Our label Dinner With Daisy Records was proud to launch the new Kawakawa album a couple of weeks ago with a suitably eclectic party featuring dancing birds by a glistening London waterside. Island Species is the debut solo album of songsmith extraordinaire Sam Taylor and the first video single Universe Shifting has just premiered on Amelia’s Magazine blog. The full album of this “soaring brand of dream-pop” is available now in CD digipak and digital formats from all the usual outlets (Amazon, iTunes, FFCshop ). More Kawakawa news can be found here.
Henri was instrumental in the recording of Island Species and he has also produced another record which was released this week: Uncle Luc’s Humblebrag by Stagecoach alumni Luke Barham will provide you with a Wilco-esque soundtrack to your autumnal undertakings! (out on Superfan99 and iTunes)
Like a pixie, I have added a pinch of my own musical magic to both of these albums too. Buy them now and hear them sparkle!
THE DECEMBER MOTH (Poecilocampa populi)
And finally we arrive in December! Only a year ago my opera Neige took flight! We are working on bringing it to various theatres and opera houses across Europe and beyond. More photos and info can be found on the Neige blog. You can now watch a trailer to see what to look forward to in case you missed it.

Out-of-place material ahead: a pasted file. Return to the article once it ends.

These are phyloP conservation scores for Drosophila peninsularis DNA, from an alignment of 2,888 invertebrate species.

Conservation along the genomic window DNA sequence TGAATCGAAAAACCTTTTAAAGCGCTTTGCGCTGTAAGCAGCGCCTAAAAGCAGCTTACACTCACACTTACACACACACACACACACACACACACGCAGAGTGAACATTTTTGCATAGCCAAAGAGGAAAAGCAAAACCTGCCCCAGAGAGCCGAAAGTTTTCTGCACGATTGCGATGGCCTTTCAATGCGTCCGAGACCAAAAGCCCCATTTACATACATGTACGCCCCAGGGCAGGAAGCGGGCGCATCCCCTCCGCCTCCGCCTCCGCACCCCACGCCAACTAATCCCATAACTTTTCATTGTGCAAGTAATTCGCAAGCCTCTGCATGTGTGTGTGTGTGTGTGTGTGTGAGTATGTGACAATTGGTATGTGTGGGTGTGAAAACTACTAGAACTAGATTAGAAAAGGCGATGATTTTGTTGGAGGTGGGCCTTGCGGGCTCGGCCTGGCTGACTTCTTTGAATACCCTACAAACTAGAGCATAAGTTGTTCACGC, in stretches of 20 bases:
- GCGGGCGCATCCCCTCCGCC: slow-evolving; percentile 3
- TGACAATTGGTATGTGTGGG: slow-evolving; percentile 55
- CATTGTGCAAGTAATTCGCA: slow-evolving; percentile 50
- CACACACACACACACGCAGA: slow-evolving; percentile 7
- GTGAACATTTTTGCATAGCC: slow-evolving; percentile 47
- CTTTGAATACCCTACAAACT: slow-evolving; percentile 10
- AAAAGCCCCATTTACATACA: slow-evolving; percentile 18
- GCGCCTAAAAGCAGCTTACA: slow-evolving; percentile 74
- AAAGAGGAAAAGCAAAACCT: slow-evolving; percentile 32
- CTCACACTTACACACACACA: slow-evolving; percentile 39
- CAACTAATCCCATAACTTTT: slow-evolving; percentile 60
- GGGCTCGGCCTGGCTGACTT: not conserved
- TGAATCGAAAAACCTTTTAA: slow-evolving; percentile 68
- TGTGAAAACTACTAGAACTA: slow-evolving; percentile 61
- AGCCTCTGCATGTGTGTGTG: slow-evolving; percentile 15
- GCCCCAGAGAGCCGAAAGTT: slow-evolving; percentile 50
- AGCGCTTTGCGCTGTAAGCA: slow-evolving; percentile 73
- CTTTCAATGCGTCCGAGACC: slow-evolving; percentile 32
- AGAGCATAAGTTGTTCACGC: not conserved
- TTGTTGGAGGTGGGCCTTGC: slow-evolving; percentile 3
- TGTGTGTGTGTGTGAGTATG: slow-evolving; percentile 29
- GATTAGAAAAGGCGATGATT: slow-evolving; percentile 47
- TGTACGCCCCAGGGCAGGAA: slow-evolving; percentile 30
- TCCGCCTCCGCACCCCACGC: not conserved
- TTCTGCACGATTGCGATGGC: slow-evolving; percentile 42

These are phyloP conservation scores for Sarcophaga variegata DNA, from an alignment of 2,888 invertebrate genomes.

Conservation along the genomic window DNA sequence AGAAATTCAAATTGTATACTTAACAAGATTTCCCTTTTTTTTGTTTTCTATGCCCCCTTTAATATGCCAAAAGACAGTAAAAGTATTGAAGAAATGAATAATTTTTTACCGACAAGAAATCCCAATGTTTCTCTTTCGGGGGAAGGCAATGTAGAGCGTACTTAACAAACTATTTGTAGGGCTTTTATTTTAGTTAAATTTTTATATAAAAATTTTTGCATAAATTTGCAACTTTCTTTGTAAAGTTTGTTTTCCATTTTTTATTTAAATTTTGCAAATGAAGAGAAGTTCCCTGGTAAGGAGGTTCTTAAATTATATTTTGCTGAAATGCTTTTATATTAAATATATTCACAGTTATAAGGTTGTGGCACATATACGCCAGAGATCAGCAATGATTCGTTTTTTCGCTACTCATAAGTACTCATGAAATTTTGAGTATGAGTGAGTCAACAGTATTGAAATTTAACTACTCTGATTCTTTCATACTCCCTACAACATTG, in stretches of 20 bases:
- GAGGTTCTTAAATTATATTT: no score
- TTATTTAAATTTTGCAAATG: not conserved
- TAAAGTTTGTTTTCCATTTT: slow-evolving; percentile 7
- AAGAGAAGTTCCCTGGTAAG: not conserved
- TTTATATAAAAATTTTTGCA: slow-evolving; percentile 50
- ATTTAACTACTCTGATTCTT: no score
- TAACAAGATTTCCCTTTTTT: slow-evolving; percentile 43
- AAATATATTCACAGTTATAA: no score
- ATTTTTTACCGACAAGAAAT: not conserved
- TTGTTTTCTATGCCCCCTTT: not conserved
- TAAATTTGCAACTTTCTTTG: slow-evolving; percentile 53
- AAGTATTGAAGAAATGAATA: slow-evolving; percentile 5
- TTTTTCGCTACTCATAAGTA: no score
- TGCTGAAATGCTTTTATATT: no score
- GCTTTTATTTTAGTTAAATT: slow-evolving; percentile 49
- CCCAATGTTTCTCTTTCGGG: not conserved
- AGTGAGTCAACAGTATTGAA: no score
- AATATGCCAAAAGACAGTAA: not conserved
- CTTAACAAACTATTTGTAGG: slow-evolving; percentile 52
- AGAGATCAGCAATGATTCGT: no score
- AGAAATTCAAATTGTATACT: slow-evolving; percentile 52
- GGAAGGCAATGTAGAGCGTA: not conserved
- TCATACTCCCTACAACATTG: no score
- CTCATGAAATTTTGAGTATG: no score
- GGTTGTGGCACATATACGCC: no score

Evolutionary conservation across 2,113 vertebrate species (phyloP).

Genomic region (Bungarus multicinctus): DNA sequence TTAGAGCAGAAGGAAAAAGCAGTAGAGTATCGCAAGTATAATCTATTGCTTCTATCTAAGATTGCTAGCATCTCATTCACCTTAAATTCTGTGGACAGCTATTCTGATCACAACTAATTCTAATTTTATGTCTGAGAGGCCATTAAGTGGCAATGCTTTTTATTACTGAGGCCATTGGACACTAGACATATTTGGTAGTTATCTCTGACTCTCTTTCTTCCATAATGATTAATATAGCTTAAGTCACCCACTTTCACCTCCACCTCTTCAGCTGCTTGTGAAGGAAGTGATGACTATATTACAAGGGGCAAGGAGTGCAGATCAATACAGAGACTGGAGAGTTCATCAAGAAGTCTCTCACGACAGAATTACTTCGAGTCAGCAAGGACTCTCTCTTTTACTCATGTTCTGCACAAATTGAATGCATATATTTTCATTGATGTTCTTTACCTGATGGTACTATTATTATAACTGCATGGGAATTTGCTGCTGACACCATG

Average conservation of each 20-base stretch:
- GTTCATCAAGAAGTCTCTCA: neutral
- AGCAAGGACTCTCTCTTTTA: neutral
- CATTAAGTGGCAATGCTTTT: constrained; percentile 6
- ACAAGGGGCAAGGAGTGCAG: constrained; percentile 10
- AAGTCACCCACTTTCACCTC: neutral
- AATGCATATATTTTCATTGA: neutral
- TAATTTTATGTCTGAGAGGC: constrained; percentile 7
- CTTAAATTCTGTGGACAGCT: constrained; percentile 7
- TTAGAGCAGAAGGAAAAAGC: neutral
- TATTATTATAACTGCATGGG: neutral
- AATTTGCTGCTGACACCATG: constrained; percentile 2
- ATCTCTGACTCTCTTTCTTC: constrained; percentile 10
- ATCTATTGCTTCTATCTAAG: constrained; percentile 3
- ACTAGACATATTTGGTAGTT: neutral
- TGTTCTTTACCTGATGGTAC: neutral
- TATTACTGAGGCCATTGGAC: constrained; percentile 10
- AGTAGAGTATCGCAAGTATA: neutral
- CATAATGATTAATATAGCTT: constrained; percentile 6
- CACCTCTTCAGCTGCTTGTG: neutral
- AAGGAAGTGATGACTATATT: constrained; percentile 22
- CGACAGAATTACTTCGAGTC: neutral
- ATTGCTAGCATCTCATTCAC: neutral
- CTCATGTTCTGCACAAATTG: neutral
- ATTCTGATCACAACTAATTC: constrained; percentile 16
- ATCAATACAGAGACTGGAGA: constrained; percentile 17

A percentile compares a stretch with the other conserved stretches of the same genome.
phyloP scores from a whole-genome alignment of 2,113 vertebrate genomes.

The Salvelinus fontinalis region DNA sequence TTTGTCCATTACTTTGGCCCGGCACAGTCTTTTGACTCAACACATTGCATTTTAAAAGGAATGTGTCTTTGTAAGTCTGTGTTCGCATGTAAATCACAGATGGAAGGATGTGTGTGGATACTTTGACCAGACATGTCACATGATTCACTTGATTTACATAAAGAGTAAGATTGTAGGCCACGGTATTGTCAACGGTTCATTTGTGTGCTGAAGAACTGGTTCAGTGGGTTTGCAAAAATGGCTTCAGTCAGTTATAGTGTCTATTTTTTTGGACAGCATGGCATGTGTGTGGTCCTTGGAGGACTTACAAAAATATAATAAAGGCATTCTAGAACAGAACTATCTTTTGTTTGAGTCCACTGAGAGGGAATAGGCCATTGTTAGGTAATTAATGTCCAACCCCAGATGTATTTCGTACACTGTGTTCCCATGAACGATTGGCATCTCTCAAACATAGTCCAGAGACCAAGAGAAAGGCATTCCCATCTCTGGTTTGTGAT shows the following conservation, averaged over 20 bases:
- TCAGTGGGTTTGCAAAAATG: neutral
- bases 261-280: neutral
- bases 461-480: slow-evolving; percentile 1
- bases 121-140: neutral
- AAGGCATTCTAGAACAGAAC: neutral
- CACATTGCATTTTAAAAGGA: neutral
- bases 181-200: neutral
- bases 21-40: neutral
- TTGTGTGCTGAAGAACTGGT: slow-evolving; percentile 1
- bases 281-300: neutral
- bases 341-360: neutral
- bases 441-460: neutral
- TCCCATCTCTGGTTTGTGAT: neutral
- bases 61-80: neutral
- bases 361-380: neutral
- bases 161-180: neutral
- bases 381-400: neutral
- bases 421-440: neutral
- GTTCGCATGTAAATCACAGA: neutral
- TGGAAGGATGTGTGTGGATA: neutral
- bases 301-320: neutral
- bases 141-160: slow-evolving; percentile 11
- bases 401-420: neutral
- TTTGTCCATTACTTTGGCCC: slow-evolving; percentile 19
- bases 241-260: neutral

I also recently took the opportunity to update my website www.catherinekontz.com which now features a complete catalogue of my work, an archive of newsletters and other tidbits. An online shop for my scores is also in the works and will launch, hopefully before I turn into The Old Lady (Mormo maura) or a wintery Cacao Moth (Ephestia elutella). Or maybe I will leave the metamorphosing to pianist Cathy Krier on 19th October. For now, I’ll get back to patrolling our hallway for signs of one of 2495 recorded species of moths, the (all too) Common Clothes Moth (Tineola bisselliella), which got the best of my Louis Féraud circa 1967.
So don’t be a Stranger (Lacanobia blenna)! I look forward to catching up with some of you furred and sharply dressed minds and souls very soon!